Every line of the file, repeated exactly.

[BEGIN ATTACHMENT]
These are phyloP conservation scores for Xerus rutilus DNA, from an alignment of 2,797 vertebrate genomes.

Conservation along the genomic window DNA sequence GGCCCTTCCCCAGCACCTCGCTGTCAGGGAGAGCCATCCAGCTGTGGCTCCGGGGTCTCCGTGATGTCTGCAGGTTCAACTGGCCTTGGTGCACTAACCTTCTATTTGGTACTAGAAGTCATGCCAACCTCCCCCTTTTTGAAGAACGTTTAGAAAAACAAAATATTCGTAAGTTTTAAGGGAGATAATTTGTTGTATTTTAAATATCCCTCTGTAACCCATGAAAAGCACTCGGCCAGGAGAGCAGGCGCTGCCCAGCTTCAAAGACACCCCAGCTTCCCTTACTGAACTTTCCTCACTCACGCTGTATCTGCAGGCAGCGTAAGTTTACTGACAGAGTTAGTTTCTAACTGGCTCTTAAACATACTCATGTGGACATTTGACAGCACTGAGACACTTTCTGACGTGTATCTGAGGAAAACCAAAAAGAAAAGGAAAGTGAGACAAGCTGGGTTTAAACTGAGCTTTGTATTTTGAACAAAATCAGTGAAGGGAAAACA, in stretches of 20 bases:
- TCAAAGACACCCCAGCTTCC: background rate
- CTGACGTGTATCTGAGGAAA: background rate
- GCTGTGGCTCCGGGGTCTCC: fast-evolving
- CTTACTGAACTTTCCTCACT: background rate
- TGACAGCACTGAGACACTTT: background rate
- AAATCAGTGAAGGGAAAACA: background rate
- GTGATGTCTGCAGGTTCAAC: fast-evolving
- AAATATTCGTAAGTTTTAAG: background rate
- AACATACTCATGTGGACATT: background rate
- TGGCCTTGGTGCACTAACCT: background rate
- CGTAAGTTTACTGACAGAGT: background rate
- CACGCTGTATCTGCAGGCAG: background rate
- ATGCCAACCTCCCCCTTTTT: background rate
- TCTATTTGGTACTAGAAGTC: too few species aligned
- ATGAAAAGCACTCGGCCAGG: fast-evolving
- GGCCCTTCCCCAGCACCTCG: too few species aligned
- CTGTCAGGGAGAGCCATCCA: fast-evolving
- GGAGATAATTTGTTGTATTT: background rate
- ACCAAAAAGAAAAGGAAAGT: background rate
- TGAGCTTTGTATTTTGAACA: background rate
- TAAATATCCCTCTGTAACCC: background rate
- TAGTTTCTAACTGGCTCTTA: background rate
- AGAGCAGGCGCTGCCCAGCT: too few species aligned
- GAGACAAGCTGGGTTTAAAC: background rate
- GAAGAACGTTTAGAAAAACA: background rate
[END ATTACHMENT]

These are phyloP conservation scores for Xerus rutilus DNA, from an alignment of 2,797 vertebrate genomes.

Conservation along the genomic window DNA sequence GGCCCTTCCCCAGCACCTCGCTGTCAGGGAGAGCCATCCAGCTGTGGCTCCGGGGTCTCCGTGATGTCTGCAGGTTCAACTGGCCTTGGTGCACTAACCTTCTATTTGGTACTAGAAGTCATGCCAACCTCCCCCTTTTTGAAGAACGTTTAGAAAAACAAAATATTCGTAAGTTTTAAGGGAGATAATTTGTTGTATTTTAAATATCCCTCTGTAACCCATGAAAAGCACTCGGCCAGGAGAGCAGGCGCTGCCCAGCTTCAAAGACACCCCAGCTTCCCTTACTGAACTTTCCTCACTCACGCTGTATCTGCAGGCAGCGTAAGTTTACTGACAGAGTTAGTTTCTAACTGGCTCTTAAACATACTCATGTGGACATTTGACAGCACTGAGACACTTTCTGACGTGTATCTGAGGAAAACCAAAAAGAAAAGGAAAGTGAGACAAGCTGGGTTTAAACTGAGCTTTGTATTTTGAACAAAATCAGTGAAGGGAAAACA, in stretches of 20 bases:
- TCAAAGACACCCCAGCTTCC: background rate
- CTGACGTGTATCTGAGGAAA: background rate
- GCTGTGGCTCCGGGGTCTCC: fast-evolving
- CTTACTGAACTTTCCTCACT: background rate
- TGACAGCACTGAGACACTTT: background rate
- AAATCAGTGAAGGGAAAACA: background rate
- GTGATGTCTGCAGGTTCAAC: fast-evolving
- AAATATTCGTAAGTTTTAAG: background rate
- AACATACTCATGTGGACATT: background rate
- TGGCCTTGGTGCACTAACCT: background rate
- CGTAAGTTTACTGACAGAGT: background rate
- CACGCTGTATCTGCAGGCAG: background rate
- ATGCCAACCTCCCCCTTTTT: background rate
- TCTATTTGGTACTAGAAGTC: too few species aligned
- ATGAAAAGCACTCGGCCAGG: fast-evolving
- GGCCCTTCCCCAGCACCTCG: too few species aligned
- CTGTCAGGGAGAGCCATCCA: fast-evolving
- GGAGATAATTTGTTGTATTT: background rate
- ACCAAAAAGAAAAGGAAAGT: background rate
- TGAGCTTTGTATTTTGAACA: background rate
- TAAATATCCCTCTGTAACCC: background rate
- TAGTTTCTAACTGGCTCTTA: background rate
- AGAGCAGGCGCTGCCCAGCT: too few species aligned
- GAGACAAGCTGGGTTTAAAC: background rate
- GAAGAACGTTTAGAAAAACA: background rate